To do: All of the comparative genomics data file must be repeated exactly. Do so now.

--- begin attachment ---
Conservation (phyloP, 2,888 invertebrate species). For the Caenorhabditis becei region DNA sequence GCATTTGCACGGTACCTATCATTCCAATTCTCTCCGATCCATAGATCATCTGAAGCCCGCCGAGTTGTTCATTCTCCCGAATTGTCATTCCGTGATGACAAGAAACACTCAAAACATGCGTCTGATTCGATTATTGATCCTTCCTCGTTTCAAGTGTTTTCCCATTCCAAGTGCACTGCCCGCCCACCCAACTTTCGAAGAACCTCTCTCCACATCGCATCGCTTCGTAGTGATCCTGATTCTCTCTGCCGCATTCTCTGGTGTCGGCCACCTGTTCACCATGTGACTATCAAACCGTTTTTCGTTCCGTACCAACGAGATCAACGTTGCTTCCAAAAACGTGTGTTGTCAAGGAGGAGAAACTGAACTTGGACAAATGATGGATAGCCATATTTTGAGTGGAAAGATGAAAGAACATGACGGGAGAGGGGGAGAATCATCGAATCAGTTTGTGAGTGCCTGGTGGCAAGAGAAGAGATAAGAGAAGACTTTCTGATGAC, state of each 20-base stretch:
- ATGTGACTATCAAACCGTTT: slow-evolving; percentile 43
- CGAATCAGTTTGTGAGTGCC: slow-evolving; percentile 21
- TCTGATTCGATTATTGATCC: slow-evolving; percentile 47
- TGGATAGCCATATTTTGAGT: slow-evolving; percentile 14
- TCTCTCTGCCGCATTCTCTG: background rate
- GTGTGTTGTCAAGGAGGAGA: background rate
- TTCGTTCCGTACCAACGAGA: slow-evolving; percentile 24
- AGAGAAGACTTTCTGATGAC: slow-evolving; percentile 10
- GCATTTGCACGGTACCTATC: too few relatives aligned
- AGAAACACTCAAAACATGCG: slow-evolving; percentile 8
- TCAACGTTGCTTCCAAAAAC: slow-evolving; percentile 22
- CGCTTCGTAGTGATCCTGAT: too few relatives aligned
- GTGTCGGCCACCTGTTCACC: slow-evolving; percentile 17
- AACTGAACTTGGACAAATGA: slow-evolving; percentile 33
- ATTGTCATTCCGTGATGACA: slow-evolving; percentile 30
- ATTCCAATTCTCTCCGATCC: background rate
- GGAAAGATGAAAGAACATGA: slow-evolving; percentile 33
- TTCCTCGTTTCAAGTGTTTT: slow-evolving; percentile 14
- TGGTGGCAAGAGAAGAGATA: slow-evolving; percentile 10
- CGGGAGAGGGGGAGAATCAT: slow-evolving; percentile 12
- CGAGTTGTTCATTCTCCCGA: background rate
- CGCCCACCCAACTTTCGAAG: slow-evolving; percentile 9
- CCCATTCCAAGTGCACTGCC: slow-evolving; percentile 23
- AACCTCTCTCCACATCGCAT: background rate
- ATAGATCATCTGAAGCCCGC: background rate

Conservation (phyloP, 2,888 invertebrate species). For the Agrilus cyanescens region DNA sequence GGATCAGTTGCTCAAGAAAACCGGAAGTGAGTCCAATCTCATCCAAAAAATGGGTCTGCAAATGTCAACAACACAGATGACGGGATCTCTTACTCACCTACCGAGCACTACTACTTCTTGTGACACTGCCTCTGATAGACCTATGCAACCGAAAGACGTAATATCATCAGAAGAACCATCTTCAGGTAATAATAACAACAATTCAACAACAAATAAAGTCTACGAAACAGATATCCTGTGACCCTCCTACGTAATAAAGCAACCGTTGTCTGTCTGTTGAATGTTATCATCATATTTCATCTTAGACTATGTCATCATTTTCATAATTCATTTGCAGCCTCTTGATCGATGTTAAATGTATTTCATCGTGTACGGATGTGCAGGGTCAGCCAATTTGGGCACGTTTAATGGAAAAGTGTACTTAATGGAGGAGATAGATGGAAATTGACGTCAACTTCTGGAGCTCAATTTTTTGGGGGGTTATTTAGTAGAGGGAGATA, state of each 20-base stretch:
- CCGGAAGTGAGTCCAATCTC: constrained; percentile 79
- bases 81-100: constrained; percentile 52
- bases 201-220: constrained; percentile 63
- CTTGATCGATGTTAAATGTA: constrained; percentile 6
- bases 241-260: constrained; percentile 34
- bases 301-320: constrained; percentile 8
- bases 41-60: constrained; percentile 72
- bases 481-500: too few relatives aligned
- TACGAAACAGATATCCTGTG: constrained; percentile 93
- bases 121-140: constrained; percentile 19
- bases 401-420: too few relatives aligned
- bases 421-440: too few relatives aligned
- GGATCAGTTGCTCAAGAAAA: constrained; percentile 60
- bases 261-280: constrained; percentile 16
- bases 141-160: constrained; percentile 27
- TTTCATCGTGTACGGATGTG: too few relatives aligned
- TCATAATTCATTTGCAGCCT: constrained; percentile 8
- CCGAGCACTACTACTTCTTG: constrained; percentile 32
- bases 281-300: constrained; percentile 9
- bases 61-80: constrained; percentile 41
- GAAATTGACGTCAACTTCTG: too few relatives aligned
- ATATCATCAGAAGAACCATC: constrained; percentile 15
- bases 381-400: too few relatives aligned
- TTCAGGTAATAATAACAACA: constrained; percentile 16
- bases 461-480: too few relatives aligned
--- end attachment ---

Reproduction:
Conservation (phyloP, 2,888 invertebrate species). For the Caenorhabditis becei region DNA sequence GCATTTGCACGGTACCTATCATTCCAATTCTCTCCGATCCATAGATCATCTGAAGCCCGCCGAGTTGTTCATTCTCCCGAATTGTCATTCCGTGATGACAAGAAACACTCAAAACATGCGTCTGATTCGATTATTGATCCTTCCTCGTTTCAAGTGTTTTCCCATTCCAAGTGCACTGCCCGCCCACCCAACTTTCGAAGAACCTCTCTCCACATCGCATCGCTTCGTAGTGATCCTGATTCTCTCTGCCGCATTCTCTGGTGTCGGCCACCTGTTCACCATGTGACTATCAAACCGTTTTTCGTTCCGTACCAACGAGATCAACGTTGCTTCCAAAAACGTGTGTTGTCAAGGAGGAGAAACTGAACTTGGACAAATGATGGATAGCCATATTTTGAGTGGAAAGATGAAAGAACATGACGGGAGAGGGGGAGAATCATCGAATCAGTTTGTGAGTGCCTGGTGGCAAGAGAAGAGATAAGAGAAGACTTTCTGATGAC, state of each 20-base stretch:
- ATGTGACTATCAAACCGTTT: slow-evolving; percentile 43
- CGAATCAGTTTGTGAGTGCC: slow-evolving; percentile 21
- TCTGATTCGATTATTGATCC: slow-evolving; percentile 47
- TGGATAGCCATATTTTGAGT: slow-evolving; percentile 14
- TCTCTCTGCCGCATTCTCTG: background rate
- GTGTGTTGTCAAGGAGGAGA: background rate
- TTCGTTCCGTACCAACGAGA: slow-evolving; percentile 24
- AGAGAAGACTTTCTGATGAC: slow-evolving; percentile 10
- GCATTTGCACGGTACCTATC: too few relatives aligned
- AGAAACACTCAAAACATGCG: slow-evolving; percentile 8
- TCAACGTTGCTTCCAAAAAC: slow-evolving; percentile 22
- CGCTTCGTAGTGATCCTGAT: too few relatives aligned
- GTGTCGGCCACCTGTTCACC: slow-evolving; percentile 17
- AACTGAACTTGGACAAATGA: slow-evolving; percentile 33
- ATTGTCATTCCGTGATGACA: slow-evolving; percentile 30
- ATTCCAATTCTCTCCGATCC: background rate
- GGAAAGATGAAAGAACATGA: slow-evolving; percentile 33
- TTCCTCGTTTCAAGTGTTTT: slow-evolving; percentile 14
- TGGTGGCAAGAGAAGAGATA: slow-evolving; percentile 10
- CGGGAGAGGGGGAGAATCAT: slow-evolving; percentile 12
- CGAGTTGTTCATTCTCCCGA: background rate
- CGCCCACCCAACTTTCGAAG: slow-evolving; percentile 9
- CCCATTCCAAGTGCACTGCC: slow-evolving; percentile 23
- AACCTCTCTCCACATCGCAT: background rate
- ATAGATCATCTGAAGCCCGC: background rate

Conservation (phyloP, 2,888 invertebrate species). For the Agrilus cyanescens region DNA sequence GGATCAGTTGCTCAAGAAAACCGGAAGTGAGTCCAATCTCATCCAAAAAATGGGTCTGCAAATGTCAACAACACAGATGACGGGATCTCTTACTCACCTACCGAGCACTACTACTTCTTGTGACACTGCCTCTGATAGACCTATGCAACCGAAAGACGTAATATCATCAGAAGAACCATCTTCAGGTAATAATAACAACAATTCAACAACAAATAAAGTCTACGAAACAGATATCCTGTGACCCTCCTACGTAATAAAGCAACCGTTGTCTGTCTGTTGAATGTTATCATCATATTTCATCTTAGACTATGTCATCATTTTCATAATTCATTTGCAGCCTCTTGATCGATGTTAAATGTATTTCATCGTGTACGGATGTGCAGGGTCAGCCAATTTGGGCACGTTTAATGGAAAAGTGTACTTAATGGAGGAGATAGATGGAAATTGACGTCAACTTCTGGAGCTCAATTTTTTGGGGGGTTATTTAGTAGAGGGAGATA, state of each 20-base stretch:
- CCGGAAGTGAGTCCAATCTC: constrained; percentile 79
- bases 81-100: constrained; percentile 52
- bases 201-220: constrained; percentile 63
- CTTGATCGATGTTAAATGTA: constrained; percentile 6
- bases 241-260: constrained; percentile 34
- bases 301-320: constrained; percentile 8
- bases 41-60: constrained; percentile 72
- bases 481-500: too few relatives aligned
- TACGAAACAGATATCCTGTG: constrained; percentile 93
- bases 121-140: constrained; percentile 19
- bases 401-420: too few relatives aligned
- bases 421-440: too few relatives aligned
- GGATCAGTTGCTCAAGAAAA: constrained; percentile 60
- bases 261-280: constrained; percentile 16
- bases 141-160: constrained; percentile 27
- TTTCATCGTGTACGGATGTG: too few relatives aligned
- TCATAATTCATTTGCAGCCT: constrained; percentile 8
- CCGAGCACTACTACTTCTTG: constrained; percentile 32
- bases 281-300: constrained; percentile 9
- bases 61-80: constrained; percentile 41
- GAAATTGACGTCAACTTCTG: too few relatives aligned
- ATATCATCAGAAGAACCATC: constrained; percentile 15
- bases 381-400: too few relatives aligned
- TTCAGGTAATAATAACAACA: constrained; percentile 16
- bases 461-480: too few relatives aligned